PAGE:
Columbia Investment Chief Blazes Trail Close to Her Harlem Roots
(Bloomberg) -- It’s easy to call Kim Lew a pathbreaker.
Her journey has taken her from Harlem to Harvard University -- and now back to the Ivy League, this time as chief executive officer of Columbia University’s endowment, valued at about $13.5 billion. That post makes Lew, 54, part of an elite club of three women that oversee funds at the Ivies.
Born in Harlem to a Chinese father and an African-American mother who were teenagers at the time, Lew was raised in the Bronx. She landed a spot at Bronx High School of Science, one of New York’s top public schools, and then attended the University of Pennsylvania’s Wharton School. It was a world away from her home.
“I didn’t just grow up in the Bronx, I grew up in the housing projects in the Bronx,” Lew said in a television interview on “Bloomberg Wealth with David Rubenstein.” “And there were very few people that went to college, let alone a college like Penn.”
After abandoning plans to be an accountant, she entered the credit training program at Chemical Bank, went to Harvard Business School and ended up in nonprofits. Her posts included helping lead private-equity investments at the Ford Foundation and becoming chief investment officer of Carnegie Corp. of New York.
In November, she moved to Columbia, taking over an investment office still smarting from the 2016 departure of N.P. “Narv” Narvekar, who led the school to some of its best returns and now runs Harvard’s endowment. Lew’s task will be to restore Columbia’s performance, a goal with urgency given that the fund returned 5.5% in the year ended June 2020 -- ranking it sixth out of the eight Ivies.
Lew’s interview with Rubenstein has been edited and condensed. It’s being broadcast Tuesday at 9 p.m. New York time.
Q: As you look at the investment environment, what makes you the most nervous? The most optimistic?
A: I’m most optimistic about technology. It’s solving so many of the world’s problems. I do believe that we’re going see solutions to the climate issue. The biotech field is awash with wonderful opportunities and brilliant people solving problems. I’m most pessimistic about so many large world problems that are not things that we as investors can predict the outcomes of. And since we can’t predict the outcomes of these sort of big, global, geopolitical issues, we’re trying to invest around them and trying to hedge as best we can.
Q: When you went to Wharton, did you say: These people are pretty smart, they have better backgrounds than I do, they’re wealthier?
A: It is much more apparent and much more challenging for students who come from poor backgrounds now than when I was there. The wealth
is conspicuous now in a way that wasn’t the case back then.
Q: In rising to be head of Columbia’s endowment, was the rise up hurt more by the fact that you’re a woman or a person of color? Or did it not affect you at all?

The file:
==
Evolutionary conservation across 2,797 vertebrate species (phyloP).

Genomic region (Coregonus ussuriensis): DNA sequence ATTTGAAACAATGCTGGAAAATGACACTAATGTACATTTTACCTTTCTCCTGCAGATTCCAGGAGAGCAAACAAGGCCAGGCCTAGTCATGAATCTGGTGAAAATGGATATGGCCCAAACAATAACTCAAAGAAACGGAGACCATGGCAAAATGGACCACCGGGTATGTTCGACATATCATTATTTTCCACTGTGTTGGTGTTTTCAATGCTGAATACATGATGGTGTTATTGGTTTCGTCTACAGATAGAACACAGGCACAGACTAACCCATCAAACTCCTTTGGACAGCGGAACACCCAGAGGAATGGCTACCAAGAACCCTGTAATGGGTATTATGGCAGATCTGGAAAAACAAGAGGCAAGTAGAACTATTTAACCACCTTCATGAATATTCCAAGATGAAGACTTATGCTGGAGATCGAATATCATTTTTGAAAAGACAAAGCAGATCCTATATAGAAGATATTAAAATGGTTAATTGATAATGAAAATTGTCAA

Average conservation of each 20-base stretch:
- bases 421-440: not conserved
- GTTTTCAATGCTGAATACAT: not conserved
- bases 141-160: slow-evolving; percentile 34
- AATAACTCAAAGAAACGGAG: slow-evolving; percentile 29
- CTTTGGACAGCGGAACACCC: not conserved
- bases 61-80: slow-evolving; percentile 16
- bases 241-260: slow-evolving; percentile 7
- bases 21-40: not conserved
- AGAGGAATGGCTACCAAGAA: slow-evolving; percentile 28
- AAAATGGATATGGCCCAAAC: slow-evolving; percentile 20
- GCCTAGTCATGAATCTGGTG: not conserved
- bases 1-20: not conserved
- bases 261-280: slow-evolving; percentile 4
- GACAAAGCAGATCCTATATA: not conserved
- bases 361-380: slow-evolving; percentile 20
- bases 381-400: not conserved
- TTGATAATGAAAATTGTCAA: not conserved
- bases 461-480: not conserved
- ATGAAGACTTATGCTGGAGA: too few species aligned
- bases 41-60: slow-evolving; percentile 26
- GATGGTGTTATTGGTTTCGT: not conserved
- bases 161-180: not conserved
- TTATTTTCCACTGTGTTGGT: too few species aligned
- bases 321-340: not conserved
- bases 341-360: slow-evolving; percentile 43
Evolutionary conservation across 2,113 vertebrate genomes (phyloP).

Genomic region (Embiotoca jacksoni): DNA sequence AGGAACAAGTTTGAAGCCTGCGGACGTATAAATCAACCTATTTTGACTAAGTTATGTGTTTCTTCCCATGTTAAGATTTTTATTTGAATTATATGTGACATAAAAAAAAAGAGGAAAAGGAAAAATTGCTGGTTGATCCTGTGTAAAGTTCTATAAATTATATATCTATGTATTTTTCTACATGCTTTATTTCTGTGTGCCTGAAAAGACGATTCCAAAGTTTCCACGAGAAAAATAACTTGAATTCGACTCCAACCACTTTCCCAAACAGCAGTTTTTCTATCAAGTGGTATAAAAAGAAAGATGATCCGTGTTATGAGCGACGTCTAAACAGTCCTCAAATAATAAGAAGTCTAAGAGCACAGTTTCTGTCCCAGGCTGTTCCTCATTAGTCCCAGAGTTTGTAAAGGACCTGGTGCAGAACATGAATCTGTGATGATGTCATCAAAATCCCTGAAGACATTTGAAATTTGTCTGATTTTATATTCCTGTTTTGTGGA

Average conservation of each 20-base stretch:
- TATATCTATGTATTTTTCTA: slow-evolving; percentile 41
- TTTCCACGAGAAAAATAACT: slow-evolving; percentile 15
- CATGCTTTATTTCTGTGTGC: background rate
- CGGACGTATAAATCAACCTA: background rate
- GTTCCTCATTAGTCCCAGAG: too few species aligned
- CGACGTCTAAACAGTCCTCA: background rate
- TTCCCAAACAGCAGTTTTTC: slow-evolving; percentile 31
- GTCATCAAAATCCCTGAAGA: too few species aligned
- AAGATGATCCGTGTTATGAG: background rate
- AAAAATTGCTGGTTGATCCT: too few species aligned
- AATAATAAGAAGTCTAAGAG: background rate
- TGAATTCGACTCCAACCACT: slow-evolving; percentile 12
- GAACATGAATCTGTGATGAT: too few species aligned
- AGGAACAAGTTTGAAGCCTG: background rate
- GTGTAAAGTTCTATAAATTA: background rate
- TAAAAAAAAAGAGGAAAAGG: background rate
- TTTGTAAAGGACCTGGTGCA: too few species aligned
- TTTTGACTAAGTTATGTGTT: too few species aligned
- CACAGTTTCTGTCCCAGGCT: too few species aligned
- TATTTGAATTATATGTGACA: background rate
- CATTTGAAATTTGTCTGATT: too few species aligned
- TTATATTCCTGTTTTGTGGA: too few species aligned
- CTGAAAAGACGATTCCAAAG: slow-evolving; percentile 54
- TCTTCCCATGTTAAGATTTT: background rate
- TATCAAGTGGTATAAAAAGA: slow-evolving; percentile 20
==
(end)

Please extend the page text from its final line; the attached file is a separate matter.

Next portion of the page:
A: There are many challenges for women and people of color to get opportunities in this space, because it tends to be relationship driven and network driven. And obviously -- especially someone like me, who’s come from a background where I didn’t know anybody growing up that had relationships in this area -- your name is not as well known or you’re not as easily identified as others would be.
Q: What do you look for when you’re hiring managers?
A: I start with their strategy. Is their strategy unique? Does it offer the opportunity for them to make outsized returns? Then I look at their organization. Have they created and built an organization that supports their strategy and makes sense? Then I look at their alignment. Are they aligned with this institution and are they treating us as partners? Do they have high integrity? And are they thinking about the long term in the same way that we’re thinking about it?
Q: Sometimes alums and others say universities should disengage and not invest in oil or gas or other kinds of things that are socially controversial. How do you deal with those issues?
A: It is very important for the investment arm of any institution to be aligned with the values of an institution. On the other hand, as a chief executive officer of the endowment, I want to have as few restrictions as I possibly can because my principal goal is the return. But I don’t think that we can do that at the expense of values. And so Columbia has been very clear that they have a value around sustainability.
Q: What is the best investment advice you’ve ever received?
A: It’s the fact that we are in the business of taking risk. If you want to produce returns, you have to be willing to take risk and analyze and mitigate that risk the best you can. And to make sure that the return potential of an investment is equal to the risk. But you can’t avoid risk.
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